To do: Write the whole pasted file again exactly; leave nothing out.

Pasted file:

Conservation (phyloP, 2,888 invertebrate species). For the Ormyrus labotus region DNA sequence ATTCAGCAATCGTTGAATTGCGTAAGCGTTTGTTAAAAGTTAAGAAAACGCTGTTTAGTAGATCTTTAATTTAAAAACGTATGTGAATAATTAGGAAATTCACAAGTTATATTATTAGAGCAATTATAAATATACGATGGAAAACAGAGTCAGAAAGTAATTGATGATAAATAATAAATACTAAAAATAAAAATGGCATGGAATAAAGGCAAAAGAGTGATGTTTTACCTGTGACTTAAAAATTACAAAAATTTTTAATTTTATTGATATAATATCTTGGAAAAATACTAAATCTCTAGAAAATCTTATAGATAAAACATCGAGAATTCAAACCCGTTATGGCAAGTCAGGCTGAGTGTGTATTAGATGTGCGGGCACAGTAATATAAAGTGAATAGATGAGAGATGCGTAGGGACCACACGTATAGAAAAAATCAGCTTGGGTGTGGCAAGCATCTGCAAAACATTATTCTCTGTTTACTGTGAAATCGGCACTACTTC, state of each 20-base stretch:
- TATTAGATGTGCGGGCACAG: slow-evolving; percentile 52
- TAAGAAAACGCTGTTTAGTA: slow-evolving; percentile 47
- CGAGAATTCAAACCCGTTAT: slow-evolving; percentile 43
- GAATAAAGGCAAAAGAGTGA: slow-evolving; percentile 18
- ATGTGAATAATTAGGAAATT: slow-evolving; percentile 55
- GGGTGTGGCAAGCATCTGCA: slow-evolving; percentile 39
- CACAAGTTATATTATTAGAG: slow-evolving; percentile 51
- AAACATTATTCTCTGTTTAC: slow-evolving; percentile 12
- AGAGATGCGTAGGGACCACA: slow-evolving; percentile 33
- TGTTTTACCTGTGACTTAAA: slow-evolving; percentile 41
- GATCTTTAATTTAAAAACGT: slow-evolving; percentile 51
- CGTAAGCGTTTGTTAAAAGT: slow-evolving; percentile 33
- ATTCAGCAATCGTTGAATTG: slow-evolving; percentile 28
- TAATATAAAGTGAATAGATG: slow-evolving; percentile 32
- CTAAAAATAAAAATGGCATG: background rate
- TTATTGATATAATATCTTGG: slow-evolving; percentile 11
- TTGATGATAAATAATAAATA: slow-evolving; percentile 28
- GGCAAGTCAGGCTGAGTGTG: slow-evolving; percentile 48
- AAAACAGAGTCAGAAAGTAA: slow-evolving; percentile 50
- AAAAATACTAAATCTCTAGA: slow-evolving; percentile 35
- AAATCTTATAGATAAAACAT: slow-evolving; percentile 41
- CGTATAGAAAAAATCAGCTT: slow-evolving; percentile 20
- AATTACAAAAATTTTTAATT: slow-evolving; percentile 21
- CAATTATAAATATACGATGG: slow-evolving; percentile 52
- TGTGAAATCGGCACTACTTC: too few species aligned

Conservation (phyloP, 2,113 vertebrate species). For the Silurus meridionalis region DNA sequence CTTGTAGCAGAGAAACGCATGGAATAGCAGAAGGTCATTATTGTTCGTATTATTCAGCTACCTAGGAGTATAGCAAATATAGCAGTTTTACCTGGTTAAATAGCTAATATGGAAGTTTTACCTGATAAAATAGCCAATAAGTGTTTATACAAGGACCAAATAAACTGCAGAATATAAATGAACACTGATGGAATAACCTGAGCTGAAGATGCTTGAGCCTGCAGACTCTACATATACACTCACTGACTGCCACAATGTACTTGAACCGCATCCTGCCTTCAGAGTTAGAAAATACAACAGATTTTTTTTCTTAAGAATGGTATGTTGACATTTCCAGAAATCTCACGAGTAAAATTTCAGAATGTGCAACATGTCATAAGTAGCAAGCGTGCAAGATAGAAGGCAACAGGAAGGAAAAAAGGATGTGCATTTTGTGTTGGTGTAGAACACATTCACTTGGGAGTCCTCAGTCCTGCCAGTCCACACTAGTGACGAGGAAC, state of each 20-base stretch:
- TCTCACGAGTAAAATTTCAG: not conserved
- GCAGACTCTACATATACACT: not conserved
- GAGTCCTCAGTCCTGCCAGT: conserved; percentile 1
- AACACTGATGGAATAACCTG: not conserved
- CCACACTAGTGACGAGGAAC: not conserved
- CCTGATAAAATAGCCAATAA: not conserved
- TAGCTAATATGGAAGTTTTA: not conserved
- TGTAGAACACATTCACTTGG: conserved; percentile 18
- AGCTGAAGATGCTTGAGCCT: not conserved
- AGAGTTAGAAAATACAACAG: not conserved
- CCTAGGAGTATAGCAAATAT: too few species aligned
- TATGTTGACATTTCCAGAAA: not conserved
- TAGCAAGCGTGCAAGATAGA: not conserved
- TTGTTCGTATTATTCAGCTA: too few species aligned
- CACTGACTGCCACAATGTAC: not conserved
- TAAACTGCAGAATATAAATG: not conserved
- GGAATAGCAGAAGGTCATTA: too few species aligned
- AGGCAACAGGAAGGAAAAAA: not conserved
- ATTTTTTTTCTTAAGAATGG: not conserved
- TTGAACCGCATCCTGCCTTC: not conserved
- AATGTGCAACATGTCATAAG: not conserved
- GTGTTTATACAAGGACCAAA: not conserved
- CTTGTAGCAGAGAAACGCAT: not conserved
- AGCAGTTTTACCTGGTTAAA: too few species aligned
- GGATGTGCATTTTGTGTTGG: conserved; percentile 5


Conservation (phyloP, 2,888 invertebrate species). For the Ormyrus labotus region DNA sequence ATTCAGCAATCGTTGAATTGCGTAAGCGTTTGTTAAAAGTTAAGAAAACGCTGTTTAGTAGATCTTTAATTTAAAAACGTATGTGAATAATTAGGAAATTCACAAGTTATATTATTAGAGCAATTATAAATATACGATGGAAAACAGAGTCAGAAAGTAATTGATGATAAATAATAAATACTAAAAATAAAAATGGCATGGAATAAAGGCAAAAGAGTGATGTTTTACCTGTGACTTAAAAATTACAAAAATTTTTAATTTTATTGATATAATATCTTGGAAAAATACTAAATCTCTAGAAAATCTTATAGATAAAACATCGAGAATTCAAACCCGTTATGGCAAGTCAGGCTGAGTGTGTATTAGATGTGCGGGCACAGTAATATAAAGTGAATAGATGAGAGATGCGTAGGGACCACACGTATAGAAAAAATCAGCTTGGGTGTGGCAAGCATCTGCAAAACATTATTCTCTGTTTACTGTGAAATCGGCACTACTTC, state of each 20-base stretch:
- TATTAGATGTGCGGGCACAG: slow-evolving; percentile 52
- TAAGAAAACGCTGTTTAGTA: slow-evolving; percentile 47
- CGAGAATTCAAACCCGTTAT: slow-evolving; percentile 43
- GAATAAAGGCAAAAGAGTGA: slow-evolving; percentile 18
- ATGTGAATAATTAGGAAATT: slow-evolving; percentile 55
- GGGTGTGGCAAGCATCTGCA: slow-evolving; percentile 39
- CACAAGTTATATTATTAGAG: slow-evolving; percentile 51
- AAACATTATTCTCTGTTTAC: slow-evolving; percentile 12
- AGAGATGCGTAGGGACCACA: slow-evolving; percentile 33
- TGTTTTACCTGTGACTTAAA: slow-evolving; percentile 41
- GATCTTTAATTTAAAAACGT: slow-evolving; percentile 51
- CGTAAGCGTTTGTTAAAAGT: slow-evolving; percentile 33
- ATTCAGCAATCGTTGAATTG: slow-evolving; percentile 28
- TAATATAAAGTGAATAGATG: slow-evolving; percentile 32
- CTAAAAATAAAAATGGCATG: background rate
- TTATTGATATAATATCTTGG: slow-evolving; percentile 11
- TTGATGATAAATAATAAATA: slow-evolving; percentile 28
- GGCAAGTCAGGCTGAGTGTG: slow-evolving; percentile 48
- AAAACAGAGTCAGAAAGTAA: slow-evolving; percentile 50
- AAAAATACTAAATCTCTAGA: slow-evolving; percentile 35
- AAATCTTATAGATAAAACAT: slow-evolving; percentile 41
- CGTATAGAAAAAATCAGCTT: slow-evolving; percentile 20
- AATTACAAAAATTTTTAATT: slow-evolving; percentile 21
- CAATTATAAATATACGATGG: slow-evolving; percentile 52
- TGTGAAATCGGCACTACTTC: too few species aligned

Conservation (phyloP, 2,113 vertebrate species). For the Silurus meridionalis region DNA sequence CTTGTAGCAGAGAAACGCATGGAATAGCAGAAGGTCATTATTGTTCGTATTATTCAGCTACCTAGGAGTATAGCAAATATAGCAGTTTTACCTGGTTAAATAGCTAATATGGAAGTTTTACCTGATAAAATAGCCAATAAGTGTTTATACAAGGACCAAATAAACTGCAGAATATAAATGAACACTGATGGAATAACCTGAGCTGAAGATGCTTGAGCCTGCAGACTCTACATATACACTCACTGACTGCCACAATGTACTTGAACCGCATCCTGCCTTCAGAGTTAGAAAATACAACAGATTTTTTTTCTTAAGAATGGTATGTTGACATTTCCAGAAATCTCACGAGTAAAATTTCAGAATGTGCAACATGTCATAAGTAGCAAGCGTGCAAGATAGAAGGCAACAGGAAGGAAAAAAGGATGTGCATTTTGTGTTGGTGTAGAACACATTCACTTGGGAGTCCTCAGTCCTGCCAGTCCACACTAGTGACGAGGAAC, state of each 20-base stretch:
- TCTCACGAGTAAAATTTCAG: not conserved
- GCAGACTCTACATATACACT: not conserved
- GAGTCCTCAGTCCTGCCAGT: conserved; percentile 1
- AACACTGATGGAATAACCTG: not conserved
- CCACACTAGTGACGAGGAAC: not conserved
- CCTGATAAAATAGCCAATAA: not conserved
- TAGCTAATATGGAAGTTTTA: not conserved
- TGTAGAACACATTCACTTGG: conserved; percentile 18
- AGCTGAAGATGCTTGAGCCT: not conserved
- AGAGTTAGAAAATACAACAG: not conserved
- CCTAGGAGTATAGCAAATAT: too few species aligned
- TATGTTGACATTTCCAGAAA: not conserved
- TAGCAAGCGTGCAAGATAGA: not conserved
- TTGTTCGTATTATTCAGCTA: too few species aligned
- CACTGACTGCCACAATGTAC: not conserved
- TAAACTGCAGAATATAAATG: not conserved
- GGAATAGCAGAAGGTCATTA: too few species aligned
- AGGCAACAGGAAGGAAAAAA: not conserved
- ATTTTTTTTCTTAAGAATGG: not conserved
- TTGAACCGCATCCTGCCTTC: not conserved
- AATGTGCAACATGTCATAAG: not conserved
- GTGTTTATACAAGGACCAAA: not conserved
- CTTGTAGCAGAGAAACGCAT: not conserved
- AGCAGTTTTACCTGGTTAAA: too few species aligned
- GGATGTGCATTTTGTGTTGG: conserved; percentile 5